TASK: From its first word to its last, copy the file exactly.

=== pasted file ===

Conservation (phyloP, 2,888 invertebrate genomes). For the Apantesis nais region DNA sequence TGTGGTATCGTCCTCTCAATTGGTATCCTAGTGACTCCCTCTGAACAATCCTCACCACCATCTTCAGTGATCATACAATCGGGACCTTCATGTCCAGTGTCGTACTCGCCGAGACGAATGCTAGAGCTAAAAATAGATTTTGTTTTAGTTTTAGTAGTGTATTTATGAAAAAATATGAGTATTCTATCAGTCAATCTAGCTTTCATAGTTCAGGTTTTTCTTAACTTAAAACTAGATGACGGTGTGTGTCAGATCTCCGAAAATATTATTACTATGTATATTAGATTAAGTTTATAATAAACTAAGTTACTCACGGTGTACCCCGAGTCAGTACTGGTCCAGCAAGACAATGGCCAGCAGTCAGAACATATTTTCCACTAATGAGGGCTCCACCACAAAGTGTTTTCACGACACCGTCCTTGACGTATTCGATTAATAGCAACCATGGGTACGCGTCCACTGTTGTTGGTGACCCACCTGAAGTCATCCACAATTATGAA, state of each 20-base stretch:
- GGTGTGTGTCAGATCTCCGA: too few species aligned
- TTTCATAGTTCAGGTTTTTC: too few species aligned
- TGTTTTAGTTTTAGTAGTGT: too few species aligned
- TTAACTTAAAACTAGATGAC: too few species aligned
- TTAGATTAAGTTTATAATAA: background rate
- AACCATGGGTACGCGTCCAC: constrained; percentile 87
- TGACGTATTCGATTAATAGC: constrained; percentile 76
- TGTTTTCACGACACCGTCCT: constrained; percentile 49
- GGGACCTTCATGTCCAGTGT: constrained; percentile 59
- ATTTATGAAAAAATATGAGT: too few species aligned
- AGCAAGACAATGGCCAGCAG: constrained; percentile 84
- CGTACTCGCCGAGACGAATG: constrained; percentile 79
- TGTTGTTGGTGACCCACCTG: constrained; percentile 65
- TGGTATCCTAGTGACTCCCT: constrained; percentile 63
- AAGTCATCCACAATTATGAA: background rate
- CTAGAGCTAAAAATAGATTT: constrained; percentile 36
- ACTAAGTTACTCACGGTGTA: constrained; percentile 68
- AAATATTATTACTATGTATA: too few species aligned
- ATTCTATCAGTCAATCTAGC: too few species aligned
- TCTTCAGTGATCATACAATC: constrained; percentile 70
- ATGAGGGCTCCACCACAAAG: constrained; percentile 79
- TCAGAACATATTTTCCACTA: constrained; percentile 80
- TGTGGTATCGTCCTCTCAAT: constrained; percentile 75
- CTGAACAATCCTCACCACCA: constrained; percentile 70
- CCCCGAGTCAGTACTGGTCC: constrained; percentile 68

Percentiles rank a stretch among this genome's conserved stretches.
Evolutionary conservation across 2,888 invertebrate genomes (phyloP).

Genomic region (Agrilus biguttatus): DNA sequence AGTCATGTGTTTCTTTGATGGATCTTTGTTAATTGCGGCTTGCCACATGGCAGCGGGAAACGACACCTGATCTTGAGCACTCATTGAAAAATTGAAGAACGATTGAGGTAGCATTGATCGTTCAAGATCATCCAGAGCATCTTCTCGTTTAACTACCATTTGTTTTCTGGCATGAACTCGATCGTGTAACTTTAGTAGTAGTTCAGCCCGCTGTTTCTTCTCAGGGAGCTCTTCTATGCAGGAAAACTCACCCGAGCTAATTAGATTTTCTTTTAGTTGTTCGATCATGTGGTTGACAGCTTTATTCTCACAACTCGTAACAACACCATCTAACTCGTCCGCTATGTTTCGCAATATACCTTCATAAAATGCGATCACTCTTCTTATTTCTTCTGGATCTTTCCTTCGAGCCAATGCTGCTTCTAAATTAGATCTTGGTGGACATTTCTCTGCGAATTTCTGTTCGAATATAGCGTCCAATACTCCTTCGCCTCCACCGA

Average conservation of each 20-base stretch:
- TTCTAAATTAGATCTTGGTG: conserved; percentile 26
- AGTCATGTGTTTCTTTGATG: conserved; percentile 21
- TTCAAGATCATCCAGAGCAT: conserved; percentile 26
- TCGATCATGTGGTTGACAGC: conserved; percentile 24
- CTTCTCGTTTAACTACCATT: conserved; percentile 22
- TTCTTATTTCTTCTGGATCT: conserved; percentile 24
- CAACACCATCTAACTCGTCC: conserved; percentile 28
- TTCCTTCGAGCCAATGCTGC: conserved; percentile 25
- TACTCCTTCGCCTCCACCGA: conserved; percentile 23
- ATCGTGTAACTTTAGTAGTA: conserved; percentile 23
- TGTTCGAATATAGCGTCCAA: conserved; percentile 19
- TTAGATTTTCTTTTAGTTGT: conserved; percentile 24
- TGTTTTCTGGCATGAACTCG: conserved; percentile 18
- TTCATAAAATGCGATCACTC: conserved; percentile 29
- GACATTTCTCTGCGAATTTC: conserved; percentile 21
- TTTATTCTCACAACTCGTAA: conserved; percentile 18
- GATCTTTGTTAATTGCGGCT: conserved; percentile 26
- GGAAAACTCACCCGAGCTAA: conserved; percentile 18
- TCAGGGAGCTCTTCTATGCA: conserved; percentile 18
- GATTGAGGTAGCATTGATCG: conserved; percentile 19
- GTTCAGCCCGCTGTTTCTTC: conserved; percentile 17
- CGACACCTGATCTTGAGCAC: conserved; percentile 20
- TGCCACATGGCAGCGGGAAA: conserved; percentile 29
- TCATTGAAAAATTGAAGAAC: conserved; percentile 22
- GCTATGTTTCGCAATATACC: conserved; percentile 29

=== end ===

Conservation (phyloP, 2,888 invertebrate genomes). For the Apantesis nais region DNA sequence TGTGGTATCGTCCTCTCAATTGGTATCCTAGTGACTCCCTCTGAACAATCCTCACCACCATCTTCAGTGATCATACAATCGGGACCTTCATGTCCAGTGTCGTACTCGCCGAGACGAATGCTAGAGCTAAAAATAGATTTTGTTTTAGTTTTAGTAGTGTATTTATGAAAAAATATGAGTATTCTATCAGTCAATCTAGCTTTCATAGTTCAGGTTTTTCTTAACTTAAAACTAGATGACGGTGTGTGTCAGATCTCCGAAAATATTATTACTATGTATATTAGATTAAGTTTATAATAAACTAAGTTACTCACGGTGTACCCCGAGTCAGTACTGGTCCAGCAAGACAATGGCCAGCAGTCAGAACATATTTTCCACTAATGAGGGCTCCACCACAAAGTGTTTTCACGACACCGTCCTTGACGTATTCGATTAATAGCAACCATGGGTACGCGTCCACTGTTGTTGGTGACCCACCTGAAGTCATCCACAATTATGAA, state of each 20-base stretch:
- GGTGTGTGTCAGATCTCCGA: too few species aligned
- TTTCATAGTTCAGGTTTTTC: too few species aligned
- TGTTTTAGTTTTAGTAGTGT: too few species aligned
- TTAACTTAAAACTAGATGAC: too few species aligned
- TTAGATTAAGTTTATAATAA: background rate
- AACCATGGGTACGCGTCCAC: constrained; percentile 87
- TGACGTATTCGATTAATAGC: constrained; percentile 76
- TGTTTTCACGACACCGTCCT: constrained; percentile 49
- GGGACCTTCATGTCCAGTGT: constrained; percentile 59
- ATTTATGAAAAAATATGAGT: too few species aligned
- AGCAAGACAATGGCCAGCAG: constrained; percentile 84
- CGTACTCGCCGAGACGAATG: constrained; percentile 79
- TGTTGTTGGTGACCCACCTG: constrained; percentile 65
- TGGTATCCTAGTGACTCCCT: constrained; percentile 63
- AAGTCATCCACAATTATGAA: background rate
- CTAGAGCTAAAAATAGATTT: constrained; percentile 36
- ACTAAGTTACTCACGGTGTA: constrained; percentile 68
- AAATATTATTACTATGTATA: too few species aligned
- ATTCTATCAGTCAATCTAGC: too few species aligned
- TCTTCAGTGATCATACAATC: constrained; percentile 70
- ATGAGGGCTCCACCACAAAG: constrained; percentile 79
- TCAGAACATATTTTCCACTA: constrained; percentile 80
- TGTGGTATCGTCCTCTCAAT: constrained; percentile 75
- CTGAACAATCCTCACCACCA: constrained; percentile 70
- CCCCGAGTCAGTACTGGTCC: constrained; percentile 68

Percentiles rank a stretch among this genome's conserved stretches.
Evolutionary conservation across 2,888 invertebrate genomes (phyloP).

Genomic region (Agrilus biguttatus): DNA sequence AGTCATGTGTTTCTTTGATGGATCTTTGTTAATTGCGGCTTGCCACATGGCAGCGGGAAACGACACCTGATCTTGAGCACTCATTGAAAAATTGAAGAACGATTGAGGTAGCATTGATCGTTCAAGATCATCCAGAGCATCTTCTCGTTTAACTACCATTTGTTTTCTGGCATGAACTCGATCGTGTAACTTTAGTAGTAGTTCAGCCCGCTGTTTCTTCTCAGGGAGCTCTTCTATGCAGGAAAACTCACCCGAGCTAATTAGATTTTCTTTTAGTTGTTCGATCATGTGGTTGACAGCTTTATTCTCACAACTCGTAACAACACCATCTAACTCGTCCGCTATGTTTCGCAATATACCTTCATAAAATGCGATCACTCTTCTTATTTCTTCTGGATCTTTCCTTCGAGCCAATGCTGCTTCTAAATTAGATCTTGGTGGACATTTCTCTGCGAATTTCTGTTCGAATATAGCGTCCAATACTCCTTCGCCTCCACCGA

Average conservation of each 20-base stretch:
- TTCTAAATTAGATCTTGGTG: conserved; percentile 26
- AGTCATGTGTTTCTTTGATG: conserved; percentile 21
- TTCAAGATCATCCAGAGCAT: conserved; percentile 26
- TCGATCATGTGGTTGACAGC: conserved; percentile 24
- CTTCTCGTTTAACTACCATT: conserved; percentile 22
- TTCTTATTTCTTCTGGATCT: conserved; percentile 24
- CAACACCATCTAACTCGTCC: conserved; percentile 28
- TTCCTTCGAGCCAATGCTGC: conserved; percentile 25
- TACTCCTTCGCCTCCACCGA: conserved; percentile 23
- ATCGTGTAACTTTAGTAGTA: conserved; percentile 23
- TGTTCGAATATAGCGTCCAA: conserved; percentile 19
- TTAGATTTTCTTTTAGTTGT: conserved; percentile 24
- TGTTTTCTGGCATGAACTCG: conserved; percentile 18
- TTCATAAAATGCGATCACTC: conserved; percentile 29
- GACATTTCTCTGCGAATTTC: conserved; percentile 21
- TTTATTCTCACAACTCGTAA: conserved; percentile 18
- GATCTTTGTTAATTGCGGCT: conserved; percentile 26
- GGAAAACTCACCCGAGCTAA: conserved; percentile 18
- TCAGGGAGCTCTTCTATGCA: conserved; percentile 18
- GATTGAGGTAGCATTGATCG: conserved; percentile 19
- GTTCAGCCCGCTGTTTCTTC: conserved; percentile 17
- CGACACCTGATCTTGAGCAC: conserved; percentile 20
- TGCCACATGGCAGCGGGAAA: conserved; percentile 29
- TCATTGAAAAATTGAAGAAC: conserved; percentile 22
- GCTATGTTTCGCAATATACC: conserved; percentile 29